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Estimation of Nonparametric Multiple Regression Measurement Error Models with Validation Data

Estimation of Nonparametric Multiple Regression Measurement Error Models with Validation Data

A wide number of problems of similar type have attracted considerable attention in research literature over the past two decades (see, [1]-[6]). For instance, a quasi-likelihood method is intensively studied by [7]. A re- gression calibration approach is developed by [8] [9] and [10] [11] propose a method based on simulation- extrapolation (SIMEX) estimation. Other related methods include Bayesian approaches (see, [12]), semi-parametric method (see, [13] [14]), empirical likelihood method (see, [15]) and the instrumental variable method (see, [16]). Unfortunately, all these work mostly assume some parametric relationships between covariates and responses. Recently, nonparametric estimators of g have been developed by [17] and [18]. [17] develops a kernel-based approach for nonparametric regression function estimation with surrogate data and validation sampling. Howev- er, his method is not applicable for model (1) since it assumes that the response but not the covariable is meas- ured with error. [18] proposes a nonparametric estimator which integrates local linear regression and Fourier transformation method when both explanatory and surrogate variable are scalars. Nonetheless, their method cannot be extended to multidimensional problems in which the explanatory variable vectors can consist of va- riables being measured with or/and without errors. For additional references and relevant topics for nonparame- tric regression models with measurement errors, ones may consult [19] and the references therein.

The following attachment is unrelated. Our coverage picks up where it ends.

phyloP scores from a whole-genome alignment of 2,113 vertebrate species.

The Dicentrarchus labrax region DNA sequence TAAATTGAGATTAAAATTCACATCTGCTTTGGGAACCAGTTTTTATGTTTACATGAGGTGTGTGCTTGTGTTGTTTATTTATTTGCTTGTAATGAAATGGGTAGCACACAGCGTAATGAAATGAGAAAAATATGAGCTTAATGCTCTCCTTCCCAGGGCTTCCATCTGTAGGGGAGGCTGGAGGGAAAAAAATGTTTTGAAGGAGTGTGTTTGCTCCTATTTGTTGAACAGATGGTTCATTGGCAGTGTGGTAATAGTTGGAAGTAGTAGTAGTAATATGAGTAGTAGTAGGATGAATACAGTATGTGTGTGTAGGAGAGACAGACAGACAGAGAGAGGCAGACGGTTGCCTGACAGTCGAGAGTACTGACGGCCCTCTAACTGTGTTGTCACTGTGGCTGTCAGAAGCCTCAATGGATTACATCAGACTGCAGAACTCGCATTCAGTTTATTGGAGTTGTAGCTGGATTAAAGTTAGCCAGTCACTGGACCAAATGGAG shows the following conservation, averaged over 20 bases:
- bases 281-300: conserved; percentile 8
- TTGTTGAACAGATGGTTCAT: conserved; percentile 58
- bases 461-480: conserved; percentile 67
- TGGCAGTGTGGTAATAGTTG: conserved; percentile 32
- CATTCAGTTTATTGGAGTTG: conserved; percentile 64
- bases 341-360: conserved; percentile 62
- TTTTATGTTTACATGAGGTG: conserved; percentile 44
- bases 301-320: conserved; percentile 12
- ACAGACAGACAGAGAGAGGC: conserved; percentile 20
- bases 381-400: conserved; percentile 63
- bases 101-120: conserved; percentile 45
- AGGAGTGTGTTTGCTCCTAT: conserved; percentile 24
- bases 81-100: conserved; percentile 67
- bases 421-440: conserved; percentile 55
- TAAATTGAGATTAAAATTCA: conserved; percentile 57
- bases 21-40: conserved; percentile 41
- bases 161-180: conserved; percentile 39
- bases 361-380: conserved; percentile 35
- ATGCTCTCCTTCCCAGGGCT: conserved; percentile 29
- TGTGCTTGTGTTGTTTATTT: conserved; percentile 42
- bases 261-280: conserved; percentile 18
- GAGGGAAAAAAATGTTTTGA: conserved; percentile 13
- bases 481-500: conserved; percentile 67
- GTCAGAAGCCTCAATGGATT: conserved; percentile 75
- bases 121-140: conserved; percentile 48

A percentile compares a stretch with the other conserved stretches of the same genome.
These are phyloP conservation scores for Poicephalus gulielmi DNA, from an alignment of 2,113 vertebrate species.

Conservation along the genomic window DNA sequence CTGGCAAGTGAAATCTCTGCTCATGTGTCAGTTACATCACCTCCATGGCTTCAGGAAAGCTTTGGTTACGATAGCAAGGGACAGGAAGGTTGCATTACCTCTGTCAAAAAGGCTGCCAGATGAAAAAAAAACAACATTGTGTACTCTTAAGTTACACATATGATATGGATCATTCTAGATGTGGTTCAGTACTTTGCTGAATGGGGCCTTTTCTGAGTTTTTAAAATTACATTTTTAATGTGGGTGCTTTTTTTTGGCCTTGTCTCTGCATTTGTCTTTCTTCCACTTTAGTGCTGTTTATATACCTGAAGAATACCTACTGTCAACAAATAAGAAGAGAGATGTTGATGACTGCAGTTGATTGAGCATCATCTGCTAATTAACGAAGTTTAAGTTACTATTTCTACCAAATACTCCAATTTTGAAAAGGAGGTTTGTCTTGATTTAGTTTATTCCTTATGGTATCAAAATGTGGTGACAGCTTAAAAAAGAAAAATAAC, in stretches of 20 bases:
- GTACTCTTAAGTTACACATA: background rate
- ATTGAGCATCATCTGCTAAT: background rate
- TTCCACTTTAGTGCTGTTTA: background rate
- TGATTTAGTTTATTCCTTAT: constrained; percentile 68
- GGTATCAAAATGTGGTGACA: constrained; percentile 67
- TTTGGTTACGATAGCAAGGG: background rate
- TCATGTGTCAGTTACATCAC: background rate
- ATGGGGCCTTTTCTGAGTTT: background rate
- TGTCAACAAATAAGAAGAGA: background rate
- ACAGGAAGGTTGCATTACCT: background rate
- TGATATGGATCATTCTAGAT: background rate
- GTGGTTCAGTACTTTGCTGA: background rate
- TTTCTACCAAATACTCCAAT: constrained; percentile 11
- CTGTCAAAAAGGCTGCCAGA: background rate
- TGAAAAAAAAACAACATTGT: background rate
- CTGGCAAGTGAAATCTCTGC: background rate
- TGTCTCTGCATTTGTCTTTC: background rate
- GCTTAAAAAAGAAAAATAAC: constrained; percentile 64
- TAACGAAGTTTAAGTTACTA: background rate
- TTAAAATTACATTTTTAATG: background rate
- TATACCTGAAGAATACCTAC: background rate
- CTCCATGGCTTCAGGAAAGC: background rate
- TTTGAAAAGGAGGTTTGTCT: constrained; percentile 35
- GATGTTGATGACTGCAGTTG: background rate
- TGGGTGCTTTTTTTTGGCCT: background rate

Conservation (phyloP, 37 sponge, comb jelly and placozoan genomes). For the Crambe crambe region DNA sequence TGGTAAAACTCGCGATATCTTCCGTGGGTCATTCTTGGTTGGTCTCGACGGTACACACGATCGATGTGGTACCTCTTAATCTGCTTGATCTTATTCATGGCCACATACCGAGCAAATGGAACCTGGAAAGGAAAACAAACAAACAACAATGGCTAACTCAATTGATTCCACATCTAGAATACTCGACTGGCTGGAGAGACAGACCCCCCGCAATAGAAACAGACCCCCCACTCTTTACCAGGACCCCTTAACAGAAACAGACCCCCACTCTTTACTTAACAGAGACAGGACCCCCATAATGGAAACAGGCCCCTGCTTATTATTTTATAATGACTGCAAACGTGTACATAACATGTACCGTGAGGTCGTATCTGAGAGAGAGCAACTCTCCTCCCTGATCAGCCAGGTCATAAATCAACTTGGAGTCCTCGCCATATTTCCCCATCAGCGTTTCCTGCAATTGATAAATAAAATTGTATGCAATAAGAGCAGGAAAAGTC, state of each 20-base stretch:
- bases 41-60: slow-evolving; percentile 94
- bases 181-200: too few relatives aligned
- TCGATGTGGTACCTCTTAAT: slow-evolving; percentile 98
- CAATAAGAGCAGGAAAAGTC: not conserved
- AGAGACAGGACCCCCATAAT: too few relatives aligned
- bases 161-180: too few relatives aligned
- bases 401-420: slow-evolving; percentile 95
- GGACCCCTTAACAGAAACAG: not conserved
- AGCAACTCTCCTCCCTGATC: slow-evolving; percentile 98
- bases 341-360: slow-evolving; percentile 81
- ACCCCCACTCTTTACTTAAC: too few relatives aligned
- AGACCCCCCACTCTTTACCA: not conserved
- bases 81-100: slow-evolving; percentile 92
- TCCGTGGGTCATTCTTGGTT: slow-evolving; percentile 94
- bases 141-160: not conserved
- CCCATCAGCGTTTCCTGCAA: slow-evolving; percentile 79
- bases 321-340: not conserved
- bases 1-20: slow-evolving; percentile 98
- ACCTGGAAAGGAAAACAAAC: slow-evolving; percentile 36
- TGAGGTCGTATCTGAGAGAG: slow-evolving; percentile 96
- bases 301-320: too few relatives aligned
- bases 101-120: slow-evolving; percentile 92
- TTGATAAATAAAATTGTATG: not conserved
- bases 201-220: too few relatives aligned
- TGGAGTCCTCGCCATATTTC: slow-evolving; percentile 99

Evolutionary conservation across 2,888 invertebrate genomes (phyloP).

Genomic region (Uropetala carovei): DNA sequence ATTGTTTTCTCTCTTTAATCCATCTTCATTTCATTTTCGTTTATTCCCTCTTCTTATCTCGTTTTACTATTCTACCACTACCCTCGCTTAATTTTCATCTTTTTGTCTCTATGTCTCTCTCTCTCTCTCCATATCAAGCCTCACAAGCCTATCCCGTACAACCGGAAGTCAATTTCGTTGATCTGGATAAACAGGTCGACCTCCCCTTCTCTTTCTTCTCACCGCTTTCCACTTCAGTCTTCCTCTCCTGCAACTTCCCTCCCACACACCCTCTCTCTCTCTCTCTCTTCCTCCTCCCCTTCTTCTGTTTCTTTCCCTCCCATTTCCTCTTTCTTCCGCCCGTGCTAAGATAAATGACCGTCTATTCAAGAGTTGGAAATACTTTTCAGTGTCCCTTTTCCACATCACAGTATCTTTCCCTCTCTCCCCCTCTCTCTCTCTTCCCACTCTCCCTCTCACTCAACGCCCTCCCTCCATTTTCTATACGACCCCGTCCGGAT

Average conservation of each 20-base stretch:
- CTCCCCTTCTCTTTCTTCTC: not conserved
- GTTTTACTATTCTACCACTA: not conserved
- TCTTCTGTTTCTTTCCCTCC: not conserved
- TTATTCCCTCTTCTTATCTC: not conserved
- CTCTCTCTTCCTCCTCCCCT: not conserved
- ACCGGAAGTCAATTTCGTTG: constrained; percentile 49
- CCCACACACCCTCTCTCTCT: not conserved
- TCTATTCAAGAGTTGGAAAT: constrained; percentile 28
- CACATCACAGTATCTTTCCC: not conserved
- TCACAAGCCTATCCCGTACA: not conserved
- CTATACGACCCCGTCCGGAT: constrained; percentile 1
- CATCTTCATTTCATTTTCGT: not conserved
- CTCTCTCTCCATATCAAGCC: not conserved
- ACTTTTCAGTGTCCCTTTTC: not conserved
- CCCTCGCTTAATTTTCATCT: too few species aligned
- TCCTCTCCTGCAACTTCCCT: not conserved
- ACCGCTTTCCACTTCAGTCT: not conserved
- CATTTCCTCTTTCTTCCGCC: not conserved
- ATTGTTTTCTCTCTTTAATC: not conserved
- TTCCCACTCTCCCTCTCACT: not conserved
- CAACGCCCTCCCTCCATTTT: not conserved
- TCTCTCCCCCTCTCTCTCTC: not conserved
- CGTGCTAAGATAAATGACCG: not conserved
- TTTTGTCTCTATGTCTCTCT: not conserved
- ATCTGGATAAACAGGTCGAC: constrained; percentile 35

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Designing and validation of an integrated performance measurement framework for medical equipment management system in the public hospital

Designing and validation of an integrated performance measurement framework for medical equipment management system in the public hospital

The present study utilizes the evidence-based medicine and expert consensus opinion to establish linkages between processes of care and their outcomes. The health-care activities and organizational routines are modified using the concept of key performance indicators developed by understanding the best practices of the MEMS. The selected KPIs were organized into domains and further into a framework. 30 items were proposed for the framework of MEMS and were organized into four domains of a simple logic model. The decision criteria for the statistical significance of reliability and validation testing was fulfilled by 28 KPIs viz. 8 KPIs were selected for input domain, 7 KPIs for the process, 5 KPIs for the output and 8 KPIs were finalized for the outcome domain of the framework. By analyzing the feedback of each domain keeping the quality improvement aspect of performance measurement as the main focus, in turn, can improve the health outcomes.
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Gingival inflammation assessment by image analysis: measurement and validation

Gingival inflammation assessment by image analysis: measurement and validation